Deloitte released an extensive study of the millennial generation this year. They found an extensive level of skepticism around institutions and their motives. This extends to healthcare, where the current traditional models of service delivery will not capture the purchasing power of this population.

Healthcare providers that fail to adapt to millennial demands will see a bottom line impact in the coming years. For healthcare administrators and solo practitioners, here are some of the millennial attitudes that will likely affect traditional delivery methods in the coming years:

  • Millennials want quick healthcare. This generation is accustomed to the immediacy of the Internet, and they want their services quickly and efficiently. Millennials are less likely to seek out a relationship with a family practice doctor, instead, turning to the shorter wait times at minute clinics or in a virtual telemedicine visit. Clinicians offering alternatives to the traditional on-site visit will do well with this population cohort.
  • Millennials will research your facilities before selecting you. They will also listen to the service reviews of other patients before making a decision about using your practice. Healthcare providers must make the effort to monitor their online presence and respond to negative reviews while also building a social network for your practice.
  • Millennials are cost-savvy. Even when covered by insurance, this population recognizes that numerous competing providers in the marketplace can replicate healthcare service delivery. This population will switch loyalties based on cost and healthcare providers should not be surprised when millennials question a service based on what the bill will be.
  • Millennials will avoid the doctor if it isn’t convenient. We know this population seeks information online before even considering an appointment. They also expect a quick, cost-effective visit. Medical practice administrators should carefully consider their competition in the marketplace, including the local urgent care, and consider workflow changes to improve the speed of service delivery.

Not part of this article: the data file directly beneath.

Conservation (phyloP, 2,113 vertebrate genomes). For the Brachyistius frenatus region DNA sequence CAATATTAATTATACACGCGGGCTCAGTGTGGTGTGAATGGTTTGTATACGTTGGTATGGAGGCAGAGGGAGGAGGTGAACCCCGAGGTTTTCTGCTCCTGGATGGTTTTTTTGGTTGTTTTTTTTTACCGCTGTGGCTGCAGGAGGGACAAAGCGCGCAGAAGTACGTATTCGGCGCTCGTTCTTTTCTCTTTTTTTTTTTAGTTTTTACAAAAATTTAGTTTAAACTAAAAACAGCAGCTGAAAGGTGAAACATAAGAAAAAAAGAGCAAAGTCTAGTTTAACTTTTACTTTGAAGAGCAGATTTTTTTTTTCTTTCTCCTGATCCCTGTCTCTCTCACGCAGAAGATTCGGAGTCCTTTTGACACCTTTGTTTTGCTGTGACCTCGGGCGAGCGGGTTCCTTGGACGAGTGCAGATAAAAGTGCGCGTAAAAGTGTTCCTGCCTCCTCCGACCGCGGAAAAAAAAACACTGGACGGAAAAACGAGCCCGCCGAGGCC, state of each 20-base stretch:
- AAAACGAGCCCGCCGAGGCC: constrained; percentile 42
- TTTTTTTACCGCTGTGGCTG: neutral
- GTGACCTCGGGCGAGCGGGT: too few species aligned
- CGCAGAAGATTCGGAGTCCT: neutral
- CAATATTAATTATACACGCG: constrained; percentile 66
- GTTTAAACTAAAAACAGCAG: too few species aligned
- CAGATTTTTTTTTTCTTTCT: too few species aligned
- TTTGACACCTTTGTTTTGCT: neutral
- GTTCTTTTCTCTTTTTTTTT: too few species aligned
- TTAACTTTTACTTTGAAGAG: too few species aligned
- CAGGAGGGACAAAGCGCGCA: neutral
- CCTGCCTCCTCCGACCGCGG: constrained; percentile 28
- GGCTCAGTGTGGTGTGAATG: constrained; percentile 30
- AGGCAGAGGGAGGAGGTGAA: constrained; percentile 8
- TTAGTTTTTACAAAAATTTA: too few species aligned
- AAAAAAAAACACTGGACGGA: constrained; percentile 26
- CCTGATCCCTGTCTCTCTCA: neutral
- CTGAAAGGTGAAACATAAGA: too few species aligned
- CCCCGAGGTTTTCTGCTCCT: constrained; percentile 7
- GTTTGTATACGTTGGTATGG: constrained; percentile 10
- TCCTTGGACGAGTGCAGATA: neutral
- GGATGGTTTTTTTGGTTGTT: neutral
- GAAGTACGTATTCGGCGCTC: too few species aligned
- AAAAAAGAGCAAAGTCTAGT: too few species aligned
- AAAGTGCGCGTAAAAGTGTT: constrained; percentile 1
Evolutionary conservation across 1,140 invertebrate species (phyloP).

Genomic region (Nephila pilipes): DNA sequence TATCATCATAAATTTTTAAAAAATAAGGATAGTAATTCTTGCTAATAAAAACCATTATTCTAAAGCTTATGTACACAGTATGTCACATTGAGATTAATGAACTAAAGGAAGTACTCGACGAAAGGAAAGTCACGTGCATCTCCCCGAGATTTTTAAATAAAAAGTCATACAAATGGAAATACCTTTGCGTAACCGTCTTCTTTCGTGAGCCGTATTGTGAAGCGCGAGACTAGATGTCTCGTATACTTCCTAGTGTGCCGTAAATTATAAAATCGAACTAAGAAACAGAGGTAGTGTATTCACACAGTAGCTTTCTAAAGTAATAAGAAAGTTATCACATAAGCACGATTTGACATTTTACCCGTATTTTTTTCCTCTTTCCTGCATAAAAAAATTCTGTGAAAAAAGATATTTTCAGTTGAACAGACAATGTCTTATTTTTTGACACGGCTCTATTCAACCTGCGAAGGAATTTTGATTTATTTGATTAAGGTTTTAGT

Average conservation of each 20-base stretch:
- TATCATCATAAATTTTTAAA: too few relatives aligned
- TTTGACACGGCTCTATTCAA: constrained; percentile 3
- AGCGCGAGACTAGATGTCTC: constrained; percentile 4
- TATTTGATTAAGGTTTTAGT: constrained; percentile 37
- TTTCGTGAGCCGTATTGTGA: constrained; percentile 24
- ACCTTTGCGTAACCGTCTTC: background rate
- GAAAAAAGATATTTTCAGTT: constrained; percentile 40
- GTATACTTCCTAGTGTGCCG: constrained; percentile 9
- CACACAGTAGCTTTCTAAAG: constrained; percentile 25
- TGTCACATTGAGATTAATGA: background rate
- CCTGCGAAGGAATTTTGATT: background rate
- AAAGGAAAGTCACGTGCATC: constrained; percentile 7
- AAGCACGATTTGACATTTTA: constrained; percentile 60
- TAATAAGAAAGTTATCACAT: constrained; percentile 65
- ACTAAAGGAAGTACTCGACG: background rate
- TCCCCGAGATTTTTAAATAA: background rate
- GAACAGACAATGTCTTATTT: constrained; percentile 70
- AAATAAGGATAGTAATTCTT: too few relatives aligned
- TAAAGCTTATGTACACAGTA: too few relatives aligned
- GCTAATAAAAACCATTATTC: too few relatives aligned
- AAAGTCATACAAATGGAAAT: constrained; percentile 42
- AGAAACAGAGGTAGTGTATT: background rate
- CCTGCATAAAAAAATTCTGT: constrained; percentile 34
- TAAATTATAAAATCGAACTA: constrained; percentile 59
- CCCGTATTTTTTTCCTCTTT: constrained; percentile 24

• Millennials are early technology adopters. This population sees online appointment setting and communication as a natural extension of their digital connectivity. Providers failing to offer these conveniences will be viewed as archaic. From wearable sensors to online portals to telemedicine, this population is influencing the use of new digital tools in every major health system in the country.

To become the preferred provider for the millennial population, healthcare providers must make the transition to a more consumer-savvy retail mindset. This simple fact of the millennial population is that they are aware of the multitude of choices they have in the healthcare marketplace. For your practice to compete service delivery teams must look closely at your care delivery models and how you communicate with this generation. Prioritizing transparency and the ease and convenience of appointments, embracing technology innovation and tools like telemedicine, as well as engaging more closely in social media are all ways for your practice to excel in the coming years.

For orthopedic providers, OrthoLive offers an easy way to engage with millennials by offering telemedicine as an option. Our service is fully compliant, affordable, and customizable. Talk with the OrthoLive team today about how your practice can make use of these tools to attract more millennials in the future.

Topics: "telehealth", "telemedicine", millennial, 2019 trends, 2020 healthcare